Plato’s Allegory of the Cave
Ignorance is bliss.
“There is something comfortable about a view that allows for no deviation and that spares you the painful necessity of having to think,” writes Isaac Asimov.
Hello, and welcome to another issue of the Abandoned Curiosities newsletter. This week we talk about Plato, the fifth-century Greek philosopher often regarded as one of history’s most famous thinkers.
Along with his teacher, Socrates, and his student, Aristotle, Plato laid the foundations for the western philosophical thought. He also founded the Academy, the first and the longest-lived of the world’s universities, and is the author of major philosophical works including The Republic — where, in one of the most famous chapters in the history of philosophy, he presents us with the “allegory of the cave.”
By the way, an allegory is basically a story as a metaphor.
And in Plato’s story, he wants us to imagine a group of prisoners who have lived their entire lives chained inside a cave. They know nothing of the world outside — the real world — except for the shadows and the voices that sometimes creep inside the cave. These shadows form the prisoners’ entire reality.
One day, one of the prisoners manages to escape from the cave and into the real world and is finally able to see truly the objects of which he used to see only the shadows. He then returns to the cave to free the other prisoners. But the prisoners, comfortable in their own ignorance, ridicule him and choose not to leave.
Plato’s cave is an ideal representation of society at large, where most people lack the capacity for critical thinking — we are comfortable with our own ignorance and despise anyone who points it out to us. It’s something worth pondering.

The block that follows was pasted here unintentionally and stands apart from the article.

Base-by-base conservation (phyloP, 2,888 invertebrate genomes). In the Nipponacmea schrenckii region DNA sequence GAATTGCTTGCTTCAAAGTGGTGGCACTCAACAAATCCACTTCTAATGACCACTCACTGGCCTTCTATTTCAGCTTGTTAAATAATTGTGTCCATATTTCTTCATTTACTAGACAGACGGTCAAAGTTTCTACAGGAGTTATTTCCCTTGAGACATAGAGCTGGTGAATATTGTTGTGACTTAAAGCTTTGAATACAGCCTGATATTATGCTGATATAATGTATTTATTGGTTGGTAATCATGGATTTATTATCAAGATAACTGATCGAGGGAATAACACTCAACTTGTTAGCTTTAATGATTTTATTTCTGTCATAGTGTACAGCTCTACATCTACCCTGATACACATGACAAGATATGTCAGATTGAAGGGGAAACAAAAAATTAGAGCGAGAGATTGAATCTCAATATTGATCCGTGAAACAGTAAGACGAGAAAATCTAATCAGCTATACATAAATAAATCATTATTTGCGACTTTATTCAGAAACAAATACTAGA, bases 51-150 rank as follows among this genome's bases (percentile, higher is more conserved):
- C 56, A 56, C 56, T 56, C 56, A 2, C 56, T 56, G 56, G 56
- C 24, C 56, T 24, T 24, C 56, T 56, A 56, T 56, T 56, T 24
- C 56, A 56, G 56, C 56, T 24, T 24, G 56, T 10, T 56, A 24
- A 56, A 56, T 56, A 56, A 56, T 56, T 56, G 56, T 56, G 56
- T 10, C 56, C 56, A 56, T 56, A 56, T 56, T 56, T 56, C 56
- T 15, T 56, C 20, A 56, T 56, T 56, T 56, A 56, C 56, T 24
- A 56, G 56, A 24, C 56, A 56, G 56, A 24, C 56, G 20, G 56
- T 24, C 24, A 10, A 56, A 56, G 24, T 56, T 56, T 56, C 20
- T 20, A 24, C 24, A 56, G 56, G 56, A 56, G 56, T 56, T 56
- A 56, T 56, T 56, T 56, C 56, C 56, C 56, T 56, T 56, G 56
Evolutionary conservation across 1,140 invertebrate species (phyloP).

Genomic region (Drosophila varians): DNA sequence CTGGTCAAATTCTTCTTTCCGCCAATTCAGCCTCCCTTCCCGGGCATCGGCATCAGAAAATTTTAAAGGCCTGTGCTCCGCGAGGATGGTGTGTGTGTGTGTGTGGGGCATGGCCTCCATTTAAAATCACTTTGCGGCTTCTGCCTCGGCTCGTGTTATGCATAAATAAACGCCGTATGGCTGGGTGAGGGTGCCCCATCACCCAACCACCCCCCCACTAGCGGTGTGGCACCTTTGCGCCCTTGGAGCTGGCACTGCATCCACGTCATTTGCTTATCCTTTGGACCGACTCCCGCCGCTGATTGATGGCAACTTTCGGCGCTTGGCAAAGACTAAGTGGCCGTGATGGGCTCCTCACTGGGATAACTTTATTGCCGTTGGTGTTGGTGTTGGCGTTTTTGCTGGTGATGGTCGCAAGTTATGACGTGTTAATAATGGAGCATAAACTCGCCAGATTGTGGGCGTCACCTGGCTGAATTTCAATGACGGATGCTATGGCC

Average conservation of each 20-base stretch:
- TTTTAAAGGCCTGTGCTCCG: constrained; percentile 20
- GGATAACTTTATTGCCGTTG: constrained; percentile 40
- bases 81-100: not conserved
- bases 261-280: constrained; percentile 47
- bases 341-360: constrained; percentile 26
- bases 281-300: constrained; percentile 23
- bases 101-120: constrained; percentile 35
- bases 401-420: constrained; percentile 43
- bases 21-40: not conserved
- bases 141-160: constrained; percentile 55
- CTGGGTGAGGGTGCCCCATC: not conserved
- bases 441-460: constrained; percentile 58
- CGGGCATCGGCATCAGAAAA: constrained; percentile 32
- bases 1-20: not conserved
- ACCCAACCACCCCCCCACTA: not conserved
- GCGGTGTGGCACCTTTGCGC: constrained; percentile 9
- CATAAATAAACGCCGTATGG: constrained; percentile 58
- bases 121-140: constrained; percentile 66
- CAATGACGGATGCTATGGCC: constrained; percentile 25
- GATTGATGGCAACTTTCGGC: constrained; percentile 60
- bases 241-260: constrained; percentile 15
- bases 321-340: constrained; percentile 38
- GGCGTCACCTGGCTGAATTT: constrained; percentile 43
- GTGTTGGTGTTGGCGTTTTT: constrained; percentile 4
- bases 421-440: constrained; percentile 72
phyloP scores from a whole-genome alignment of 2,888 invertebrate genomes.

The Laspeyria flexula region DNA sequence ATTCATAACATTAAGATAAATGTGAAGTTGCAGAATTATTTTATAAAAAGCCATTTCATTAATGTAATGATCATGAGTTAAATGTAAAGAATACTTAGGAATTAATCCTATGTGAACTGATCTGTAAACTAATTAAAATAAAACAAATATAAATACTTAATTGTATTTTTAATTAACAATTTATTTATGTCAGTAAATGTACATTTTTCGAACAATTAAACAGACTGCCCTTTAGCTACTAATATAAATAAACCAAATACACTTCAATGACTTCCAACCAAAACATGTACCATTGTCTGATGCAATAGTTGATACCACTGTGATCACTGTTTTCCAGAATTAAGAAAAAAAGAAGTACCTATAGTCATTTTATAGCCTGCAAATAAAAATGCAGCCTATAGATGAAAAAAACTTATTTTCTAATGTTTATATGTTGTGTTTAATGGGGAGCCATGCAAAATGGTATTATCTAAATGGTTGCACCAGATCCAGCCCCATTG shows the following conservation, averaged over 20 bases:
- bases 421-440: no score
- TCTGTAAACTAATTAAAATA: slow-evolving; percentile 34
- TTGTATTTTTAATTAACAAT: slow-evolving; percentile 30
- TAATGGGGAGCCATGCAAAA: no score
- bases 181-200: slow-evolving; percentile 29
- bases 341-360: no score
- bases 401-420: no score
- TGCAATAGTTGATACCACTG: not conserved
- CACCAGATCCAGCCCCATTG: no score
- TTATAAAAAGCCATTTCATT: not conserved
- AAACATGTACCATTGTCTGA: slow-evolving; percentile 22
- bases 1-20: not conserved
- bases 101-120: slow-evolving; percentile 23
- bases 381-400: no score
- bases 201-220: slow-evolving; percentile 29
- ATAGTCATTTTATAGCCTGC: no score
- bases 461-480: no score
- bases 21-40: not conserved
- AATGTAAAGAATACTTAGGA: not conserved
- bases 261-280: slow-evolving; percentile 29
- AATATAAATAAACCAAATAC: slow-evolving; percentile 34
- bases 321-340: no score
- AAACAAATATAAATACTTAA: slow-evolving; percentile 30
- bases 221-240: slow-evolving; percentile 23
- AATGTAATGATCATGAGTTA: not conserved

There are many interpretations of Plato’s cave, and I’d recommend you check out the video above which does a far better job of explaining it. I’d also suggest you read the original text from Plato’s Republic — and, in fact, the entire book for that matter.
I’m currently reading Lust for Life by Irving Stone. It’s a fictional re-telling of the story of the Dutch painter, Vincent Van Gogh. Today Van Gogh is regarded as one of the most influential figures in art history. But during his actual lifetime, he was only able to sell just one painting and was considered to be a madman and a failure.
Stay tuned as I uncover more about his life in our next issue.
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Also this week: I listened to a lot of interviews and would love to use this opportunity to recommend some of my favorite podcasts, in no particular order:
Starting with Colin & Samir’s brilliant conversation with Hasan Minhaj about his Netflix special, The King’s Jester — which, by the way, you should also check out — but more importantly, all things content creation.
Moving on, Lex Fridman recorded an almost eight-hour-long podcast with Balaji Srinivasan where they talk about the Network State and more. Anyone who listens to Lex knows he is an incredible host, and it’s always insightful listening to Balaji talk about anything and everything. But, honestly, eight hours is a lot and having read Balaji’s book, I skimmed liberally.
Finally, and this one was long overdue, Joe Rogan and Mark Zuckerberg chat about the metaverse — a combination of the virtual and the physical world using AR/VR. It’s also the future of the internet, according to Zuckerberg. Anyway, it’s exciting to listen to him talk about the possibilities:
And that’s all for our current issue. Thanks for reading. I’ll see you next Thursday.